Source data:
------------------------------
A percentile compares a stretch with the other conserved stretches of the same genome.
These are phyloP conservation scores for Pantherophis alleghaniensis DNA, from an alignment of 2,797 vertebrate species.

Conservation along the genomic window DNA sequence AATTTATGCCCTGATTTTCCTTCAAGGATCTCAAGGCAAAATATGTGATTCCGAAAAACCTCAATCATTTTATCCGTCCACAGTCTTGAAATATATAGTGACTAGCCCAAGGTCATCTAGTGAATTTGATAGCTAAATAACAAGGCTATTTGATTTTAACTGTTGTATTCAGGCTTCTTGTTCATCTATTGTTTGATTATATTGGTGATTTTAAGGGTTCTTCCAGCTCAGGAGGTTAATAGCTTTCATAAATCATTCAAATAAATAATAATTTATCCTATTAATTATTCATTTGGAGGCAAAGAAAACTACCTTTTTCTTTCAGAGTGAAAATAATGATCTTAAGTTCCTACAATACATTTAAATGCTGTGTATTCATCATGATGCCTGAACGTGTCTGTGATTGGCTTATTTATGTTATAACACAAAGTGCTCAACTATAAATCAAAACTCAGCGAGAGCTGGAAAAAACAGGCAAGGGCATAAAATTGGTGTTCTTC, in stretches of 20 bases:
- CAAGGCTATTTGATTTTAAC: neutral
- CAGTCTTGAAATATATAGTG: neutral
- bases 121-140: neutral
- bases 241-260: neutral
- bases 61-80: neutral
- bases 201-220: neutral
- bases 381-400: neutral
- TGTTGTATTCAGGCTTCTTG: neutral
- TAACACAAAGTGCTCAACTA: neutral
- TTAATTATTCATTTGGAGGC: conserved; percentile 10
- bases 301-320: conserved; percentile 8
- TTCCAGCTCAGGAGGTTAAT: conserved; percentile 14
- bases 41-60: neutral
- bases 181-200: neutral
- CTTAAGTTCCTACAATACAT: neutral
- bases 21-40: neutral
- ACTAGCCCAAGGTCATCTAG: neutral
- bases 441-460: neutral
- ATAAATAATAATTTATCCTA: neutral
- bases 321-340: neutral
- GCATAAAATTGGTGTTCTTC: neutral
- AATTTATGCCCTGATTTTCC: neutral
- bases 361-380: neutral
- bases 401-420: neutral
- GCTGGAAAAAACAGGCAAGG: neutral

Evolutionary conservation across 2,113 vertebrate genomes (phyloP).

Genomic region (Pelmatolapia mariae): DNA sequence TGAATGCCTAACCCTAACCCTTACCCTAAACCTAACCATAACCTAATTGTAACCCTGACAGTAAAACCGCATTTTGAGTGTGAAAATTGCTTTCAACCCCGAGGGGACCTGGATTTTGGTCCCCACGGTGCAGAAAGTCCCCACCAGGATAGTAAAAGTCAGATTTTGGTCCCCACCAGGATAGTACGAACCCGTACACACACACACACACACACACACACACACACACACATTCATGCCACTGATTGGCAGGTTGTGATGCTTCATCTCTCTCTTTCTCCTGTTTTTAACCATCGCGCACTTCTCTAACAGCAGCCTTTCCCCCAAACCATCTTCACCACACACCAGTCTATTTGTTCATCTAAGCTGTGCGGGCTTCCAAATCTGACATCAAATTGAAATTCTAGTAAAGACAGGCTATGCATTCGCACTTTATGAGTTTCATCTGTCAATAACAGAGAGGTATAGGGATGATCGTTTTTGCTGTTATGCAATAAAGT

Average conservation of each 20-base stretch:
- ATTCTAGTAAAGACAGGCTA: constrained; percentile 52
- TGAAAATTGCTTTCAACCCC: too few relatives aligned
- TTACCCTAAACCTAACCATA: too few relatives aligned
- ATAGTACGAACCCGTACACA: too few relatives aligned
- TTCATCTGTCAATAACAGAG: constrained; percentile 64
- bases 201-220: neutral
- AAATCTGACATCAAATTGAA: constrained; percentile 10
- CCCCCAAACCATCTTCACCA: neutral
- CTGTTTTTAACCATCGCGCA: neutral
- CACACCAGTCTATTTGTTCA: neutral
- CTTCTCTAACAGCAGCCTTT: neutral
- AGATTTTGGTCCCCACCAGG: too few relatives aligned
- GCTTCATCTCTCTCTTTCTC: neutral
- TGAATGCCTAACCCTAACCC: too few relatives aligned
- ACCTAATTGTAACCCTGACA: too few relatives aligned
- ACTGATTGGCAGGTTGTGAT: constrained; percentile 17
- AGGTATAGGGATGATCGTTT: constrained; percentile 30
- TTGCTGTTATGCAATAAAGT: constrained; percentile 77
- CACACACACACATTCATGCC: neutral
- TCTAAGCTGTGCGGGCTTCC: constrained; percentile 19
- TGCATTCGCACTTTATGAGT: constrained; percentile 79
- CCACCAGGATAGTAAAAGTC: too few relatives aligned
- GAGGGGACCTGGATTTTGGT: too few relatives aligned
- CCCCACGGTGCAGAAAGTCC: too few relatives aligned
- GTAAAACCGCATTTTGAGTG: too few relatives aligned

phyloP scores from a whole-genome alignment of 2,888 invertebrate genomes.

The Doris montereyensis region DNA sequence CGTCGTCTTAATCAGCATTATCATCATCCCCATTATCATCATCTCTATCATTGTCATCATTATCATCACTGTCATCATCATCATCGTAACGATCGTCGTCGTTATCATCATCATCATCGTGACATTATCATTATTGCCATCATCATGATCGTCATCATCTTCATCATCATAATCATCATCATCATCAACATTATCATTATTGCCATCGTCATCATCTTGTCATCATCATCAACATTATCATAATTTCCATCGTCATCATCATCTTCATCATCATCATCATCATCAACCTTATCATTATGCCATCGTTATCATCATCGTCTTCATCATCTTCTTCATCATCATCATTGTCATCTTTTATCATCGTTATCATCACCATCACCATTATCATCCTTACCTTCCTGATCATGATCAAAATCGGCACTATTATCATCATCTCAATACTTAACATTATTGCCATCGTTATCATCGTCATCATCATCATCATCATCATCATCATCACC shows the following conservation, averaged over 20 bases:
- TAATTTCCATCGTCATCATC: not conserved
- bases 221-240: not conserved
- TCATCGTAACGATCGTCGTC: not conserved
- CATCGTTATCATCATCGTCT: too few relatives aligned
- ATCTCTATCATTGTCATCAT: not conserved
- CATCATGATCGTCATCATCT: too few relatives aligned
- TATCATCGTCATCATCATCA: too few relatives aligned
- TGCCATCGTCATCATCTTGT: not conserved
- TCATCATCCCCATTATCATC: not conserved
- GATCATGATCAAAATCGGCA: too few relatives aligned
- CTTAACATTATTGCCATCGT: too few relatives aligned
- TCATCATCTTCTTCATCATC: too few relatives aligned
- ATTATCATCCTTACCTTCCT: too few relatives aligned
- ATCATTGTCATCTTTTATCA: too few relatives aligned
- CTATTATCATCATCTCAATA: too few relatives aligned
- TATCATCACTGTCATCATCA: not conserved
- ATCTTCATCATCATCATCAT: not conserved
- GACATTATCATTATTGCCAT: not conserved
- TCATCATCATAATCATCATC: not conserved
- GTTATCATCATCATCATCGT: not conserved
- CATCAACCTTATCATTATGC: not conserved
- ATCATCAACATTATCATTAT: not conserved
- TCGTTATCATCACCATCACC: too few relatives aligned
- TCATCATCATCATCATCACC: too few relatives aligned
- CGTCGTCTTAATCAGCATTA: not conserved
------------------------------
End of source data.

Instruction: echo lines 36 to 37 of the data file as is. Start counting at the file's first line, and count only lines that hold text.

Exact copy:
- TTCATCTGTCAATAACAGAG: constrained; percentile 64
- bases 201-220: neutral